Most supply chain managers are not doing much in the way of planning for climate change, according to a study conducted earlier this year by the MIT Sloan Management Review and Boston Consulting Group (BCG).
BCG has disclosed some details from the fifth annual global executive survey about sustainability and innovation (a full report is scheduled for release late this year). One conclusion is that while most companies acknowledge climate change as a concern, few are implementing plans to deal with it.
Less than half of the survey’s respondents regard climate change as urgent: 8 percent state it is “very urgent,” and 15 percent say it is “quite urgent.” Only 34 percent of respondents agree strongly or somewhat strongly that their companies are prepared for climate change risks.
These findings are not unusual. Most forecasts made by organizations are short term; even long-range outlooks rarely extend beyond five years. With climate change scenarios putting an end-of-century timeline on environmental problems, there is hardly a sense of urgency when it comes to strategic thinking — or capital investment — in this area.
Nevertheless, as the Philippines typhoon demonstrates, and natural disasters around the world in recent years have shown, short-range planning for destructive events is critical. Supply chain managers must develop contingency plans in concert with other departments in their companies to address sudden losses in manufacturing capacity, logistics and infrastructure, and economic and political stability.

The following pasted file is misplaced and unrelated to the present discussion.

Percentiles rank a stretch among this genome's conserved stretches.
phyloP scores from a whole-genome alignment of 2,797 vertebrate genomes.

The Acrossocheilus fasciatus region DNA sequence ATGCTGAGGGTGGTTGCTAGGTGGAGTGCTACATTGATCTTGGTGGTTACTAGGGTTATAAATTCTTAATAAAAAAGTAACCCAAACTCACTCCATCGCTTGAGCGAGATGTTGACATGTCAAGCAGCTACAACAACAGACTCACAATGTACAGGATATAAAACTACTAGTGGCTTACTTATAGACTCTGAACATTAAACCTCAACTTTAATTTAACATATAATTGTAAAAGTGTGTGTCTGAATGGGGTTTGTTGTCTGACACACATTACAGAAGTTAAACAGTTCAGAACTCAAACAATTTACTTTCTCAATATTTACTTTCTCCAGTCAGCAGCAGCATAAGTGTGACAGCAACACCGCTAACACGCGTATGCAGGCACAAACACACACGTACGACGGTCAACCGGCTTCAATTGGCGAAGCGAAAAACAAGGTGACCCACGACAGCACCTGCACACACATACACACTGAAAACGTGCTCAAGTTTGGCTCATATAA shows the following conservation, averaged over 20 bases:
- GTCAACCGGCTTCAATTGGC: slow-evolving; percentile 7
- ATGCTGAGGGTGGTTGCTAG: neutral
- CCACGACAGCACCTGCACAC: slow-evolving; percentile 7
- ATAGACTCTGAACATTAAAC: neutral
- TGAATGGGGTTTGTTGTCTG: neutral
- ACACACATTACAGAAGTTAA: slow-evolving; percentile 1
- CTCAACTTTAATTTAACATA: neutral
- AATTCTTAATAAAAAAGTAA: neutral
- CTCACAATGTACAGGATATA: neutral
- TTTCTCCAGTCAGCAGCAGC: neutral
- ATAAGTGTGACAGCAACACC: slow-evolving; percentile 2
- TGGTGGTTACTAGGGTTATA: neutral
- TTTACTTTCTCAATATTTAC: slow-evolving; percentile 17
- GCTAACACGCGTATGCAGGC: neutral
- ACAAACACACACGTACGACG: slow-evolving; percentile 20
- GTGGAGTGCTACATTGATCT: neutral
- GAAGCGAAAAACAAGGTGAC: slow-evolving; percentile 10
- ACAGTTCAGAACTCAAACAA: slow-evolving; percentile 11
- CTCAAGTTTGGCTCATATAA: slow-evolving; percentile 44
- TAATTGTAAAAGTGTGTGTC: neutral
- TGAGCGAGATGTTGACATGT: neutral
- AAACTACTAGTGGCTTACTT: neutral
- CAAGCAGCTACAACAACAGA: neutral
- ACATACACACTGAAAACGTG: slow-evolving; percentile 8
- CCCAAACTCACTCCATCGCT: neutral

Yesterday’s article covered the book Strategic Supply Chain Management, whose authors explain that successful companies are resilient and flexible in managing supply chains. They can rapidly shift manufacturing and supply operations when necessary and aggressively search for broad skills in the people they hire that include risk and performance management and building close relationships through their supply chains, in addition to forecasting, analysis, and processes documentation.
These strategies, which identify supply chain vulnerabilities based on where products are sourced, are much more practical than trying to account for the “big picture” of climate change. Hence, some of the initial findings of the MIT-BCG study are probably not that surprising. It would be interesting to know, when the full report comes out, what types of companies regard climate change as very urgent for their planning.
This is not to say that organizations should be aloof to long-range environmental issues. Considering “big picture” concerns such as climate change and its potential effects on business is fine, although many factors surrounding it, including the technology to adapt and overcome, will doubtlessly change in coming decades.